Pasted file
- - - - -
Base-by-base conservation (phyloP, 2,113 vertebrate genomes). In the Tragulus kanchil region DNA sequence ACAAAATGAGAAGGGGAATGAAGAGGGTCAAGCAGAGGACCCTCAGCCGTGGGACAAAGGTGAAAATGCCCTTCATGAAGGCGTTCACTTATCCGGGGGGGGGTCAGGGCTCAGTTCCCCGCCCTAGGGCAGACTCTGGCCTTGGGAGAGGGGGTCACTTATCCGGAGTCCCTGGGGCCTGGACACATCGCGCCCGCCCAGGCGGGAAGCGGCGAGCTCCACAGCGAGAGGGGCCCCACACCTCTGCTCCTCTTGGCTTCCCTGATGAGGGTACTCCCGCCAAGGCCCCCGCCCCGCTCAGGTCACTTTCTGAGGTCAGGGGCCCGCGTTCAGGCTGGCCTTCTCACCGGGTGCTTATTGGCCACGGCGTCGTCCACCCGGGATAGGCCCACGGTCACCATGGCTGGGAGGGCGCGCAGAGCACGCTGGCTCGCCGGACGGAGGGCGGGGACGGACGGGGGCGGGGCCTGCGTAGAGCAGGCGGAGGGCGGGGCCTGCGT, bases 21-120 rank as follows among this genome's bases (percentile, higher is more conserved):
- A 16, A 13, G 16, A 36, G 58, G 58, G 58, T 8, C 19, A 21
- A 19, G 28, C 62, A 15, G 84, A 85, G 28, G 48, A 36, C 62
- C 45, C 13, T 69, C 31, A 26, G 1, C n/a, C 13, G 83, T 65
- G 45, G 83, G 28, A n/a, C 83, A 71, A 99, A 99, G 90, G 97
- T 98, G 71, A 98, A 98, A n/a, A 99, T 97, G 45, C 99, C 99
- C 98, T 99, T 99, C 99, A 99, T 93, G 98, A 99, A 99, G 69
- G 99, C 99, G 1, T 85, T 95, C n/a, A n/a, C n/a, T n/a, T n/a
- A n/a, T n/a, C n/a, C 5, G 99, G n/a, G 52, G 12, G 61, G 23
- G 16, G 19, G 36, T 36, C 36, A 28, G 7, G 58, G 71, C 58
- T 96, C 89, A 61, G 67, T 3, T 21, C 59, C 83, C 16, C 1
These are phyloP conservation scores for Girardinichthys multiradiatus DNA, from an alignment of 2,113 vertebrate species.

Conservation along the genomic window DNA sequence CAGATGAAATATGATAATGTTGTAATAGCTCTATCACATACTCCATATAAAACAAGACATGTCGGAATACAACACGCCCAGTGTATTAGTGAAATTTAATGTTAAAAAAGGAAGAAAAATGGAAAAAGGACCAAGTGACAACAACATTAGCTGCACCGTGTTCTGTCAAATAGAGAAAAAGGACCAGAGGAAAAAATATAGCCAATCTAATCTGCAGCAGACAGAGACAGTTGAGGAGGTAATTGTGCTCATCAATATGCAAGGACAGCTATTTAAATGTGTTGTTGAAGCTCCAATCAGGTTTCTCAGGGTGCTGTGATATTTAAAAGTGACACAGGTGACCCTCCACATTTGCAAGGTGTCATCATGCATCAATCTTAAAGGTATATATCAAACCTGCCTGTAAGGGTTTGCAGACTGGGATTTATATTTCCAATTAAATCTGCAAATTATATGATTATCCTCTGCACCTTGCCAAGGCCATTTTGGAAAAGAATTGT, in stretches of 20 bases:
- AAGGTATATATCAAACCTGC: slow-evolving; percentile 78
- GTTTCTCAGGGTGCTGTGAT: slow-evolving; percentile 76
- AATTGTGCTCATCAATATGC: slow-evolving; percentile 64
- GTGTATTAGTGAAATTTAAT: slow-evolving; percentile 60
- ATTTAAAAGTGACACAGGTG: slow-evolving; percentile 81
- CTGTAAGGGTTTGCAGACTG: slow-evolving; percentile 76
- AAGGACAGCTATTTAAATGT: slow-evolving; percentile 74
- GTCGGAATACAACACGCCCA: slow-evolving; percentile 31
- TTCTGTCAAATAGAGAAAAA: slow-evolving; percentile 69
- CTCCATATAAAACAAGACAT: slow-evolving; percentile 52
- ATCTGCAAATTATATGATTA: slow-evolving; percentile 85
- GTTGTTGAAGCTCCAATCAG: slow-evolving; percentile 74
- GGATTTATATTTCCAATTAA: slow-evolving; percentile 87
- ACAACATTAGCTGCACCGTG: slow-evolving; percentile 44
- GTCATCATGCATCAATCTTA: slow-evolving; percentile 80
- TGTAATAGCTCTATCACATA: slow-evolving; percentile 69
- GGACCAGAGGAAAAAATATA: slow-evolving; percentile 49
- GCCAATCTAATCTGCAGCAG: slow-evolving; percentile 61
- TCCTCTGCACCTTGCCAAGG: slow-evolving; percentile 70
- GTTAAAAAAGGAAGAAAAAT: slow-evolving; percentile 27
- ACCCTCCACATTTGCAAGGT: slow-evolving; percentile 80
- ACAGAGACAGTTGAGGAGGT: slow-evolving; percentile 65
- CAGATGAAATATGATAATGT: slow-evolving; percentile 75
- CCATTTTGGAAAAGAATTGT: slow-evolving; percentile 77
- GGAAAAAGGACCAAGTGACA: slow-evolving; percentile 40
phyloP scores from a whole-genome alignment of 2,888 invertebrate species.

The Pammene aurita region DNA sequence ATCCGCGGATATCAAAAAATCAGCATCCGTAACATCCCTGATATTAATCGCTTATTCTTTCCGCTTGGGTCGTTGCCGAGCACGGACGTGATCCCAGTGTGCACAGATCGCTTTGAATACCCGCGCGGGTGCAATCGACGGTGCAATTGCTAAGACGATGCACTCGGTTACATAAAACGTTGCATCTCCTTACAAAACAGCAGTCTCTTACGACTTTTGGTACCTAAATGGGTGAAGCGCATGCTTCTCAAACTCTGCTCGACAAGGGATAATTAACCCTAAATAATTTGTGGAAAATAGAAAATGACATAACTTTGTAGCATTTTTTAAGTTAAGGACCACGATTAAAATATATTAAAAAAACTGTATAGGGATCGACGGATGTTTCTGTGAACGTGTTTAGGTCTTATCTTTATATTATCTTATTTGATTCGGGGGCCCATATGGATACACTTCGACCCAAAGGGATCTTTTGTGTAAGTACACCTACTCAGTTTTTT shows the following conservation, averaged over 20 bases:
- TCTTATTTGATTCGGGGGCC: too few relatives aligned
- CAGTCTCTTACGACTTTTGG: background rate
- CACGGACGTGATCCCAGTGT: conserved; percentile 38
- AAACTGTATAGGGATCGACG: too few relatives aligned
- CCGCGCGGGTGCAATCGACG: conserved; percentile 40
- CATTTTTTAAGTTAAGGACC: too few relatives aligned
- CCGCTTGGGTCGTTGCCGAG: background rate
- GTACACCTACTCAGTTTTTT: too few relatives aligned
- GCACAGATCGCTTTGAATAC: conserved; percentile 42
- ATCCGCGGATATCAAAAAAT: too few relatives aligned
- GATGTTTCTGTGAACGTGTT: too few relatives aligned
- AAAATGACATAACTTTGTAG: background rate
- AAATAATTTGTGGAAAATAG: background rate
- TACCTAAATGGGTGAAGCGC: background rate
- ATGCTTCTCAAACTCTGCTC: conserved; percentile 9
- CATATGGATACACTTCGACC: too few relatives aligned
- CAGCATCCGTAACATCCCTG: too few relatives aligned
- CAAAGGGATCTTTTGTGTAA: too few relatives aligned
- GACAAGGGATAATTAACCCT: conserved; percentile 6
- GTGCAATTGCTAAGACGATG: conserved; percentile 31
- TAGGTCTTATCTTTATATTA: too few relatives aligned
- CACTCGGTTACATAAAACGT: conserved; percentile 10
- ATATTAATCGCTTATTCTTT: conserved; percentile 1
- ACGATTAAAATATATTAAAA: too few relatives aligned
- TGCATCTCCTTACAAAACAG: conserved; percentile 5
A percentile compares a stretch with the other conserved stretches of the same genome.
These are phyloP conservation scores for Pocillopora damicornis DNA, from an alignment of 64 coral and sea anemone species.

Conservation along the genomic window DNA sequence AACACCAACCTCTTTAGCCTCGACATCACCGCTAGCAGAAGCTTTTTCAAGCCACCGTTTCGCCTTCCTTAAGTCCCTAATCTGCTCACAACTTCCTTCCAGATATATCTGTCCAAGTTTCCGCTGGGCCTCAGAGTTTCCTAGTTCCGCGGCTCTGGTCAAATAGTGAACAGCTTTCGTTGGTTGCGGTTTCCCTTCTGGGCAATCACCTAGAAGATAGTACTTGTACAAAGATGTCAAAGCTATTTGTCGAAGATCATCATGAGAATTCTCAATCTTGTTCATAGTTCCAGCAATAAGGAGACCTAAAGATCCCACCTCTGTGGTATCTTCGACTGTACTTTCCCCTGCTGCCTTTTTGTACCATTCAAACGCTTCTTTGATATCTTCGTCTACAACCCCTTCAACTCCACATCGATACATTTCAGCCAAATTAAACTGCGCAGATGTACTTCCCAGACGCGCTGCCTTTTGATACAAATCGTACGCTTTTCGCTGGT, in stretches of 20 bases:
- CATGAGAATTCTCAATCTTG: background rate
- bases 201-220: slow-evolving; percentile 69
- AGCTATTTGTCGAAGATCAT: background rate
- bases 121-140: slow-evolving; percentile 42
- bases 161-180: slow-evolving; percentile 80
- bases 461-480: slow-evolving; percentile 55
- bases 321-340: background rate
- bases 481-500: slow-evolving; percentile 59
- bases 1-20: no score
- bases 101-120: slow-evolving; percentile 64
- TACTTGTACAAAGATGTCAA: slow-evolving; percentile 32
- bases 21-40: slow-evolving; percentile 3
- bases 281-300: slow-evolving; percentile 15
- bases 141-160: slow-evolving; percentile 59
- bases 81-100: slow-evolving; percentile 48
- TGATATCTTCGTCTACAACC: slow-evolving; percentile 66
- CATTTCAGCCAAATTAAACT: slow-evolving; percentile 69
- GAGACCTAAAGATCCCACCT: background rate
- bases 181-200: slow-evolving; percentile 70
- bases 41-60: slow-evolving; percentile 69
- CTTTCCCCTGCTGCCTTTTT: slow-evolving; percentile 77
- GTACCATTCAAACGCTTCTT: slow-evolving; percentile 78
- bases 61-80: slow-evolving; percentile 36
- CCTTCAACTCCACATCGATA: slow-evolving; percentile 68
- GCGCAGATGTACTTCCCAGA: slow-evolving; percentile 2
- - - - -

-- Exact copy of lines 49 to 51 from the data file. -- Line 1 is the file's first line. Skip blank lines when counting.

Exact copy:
- GCACAGATCGCTTTGAATAC: conserved; percentile 42
- ATCCGCGGATATCAAAAAAT: too few relatives aligned
- GATGTTTCTGTGAACGTGTT: too few relatives aligned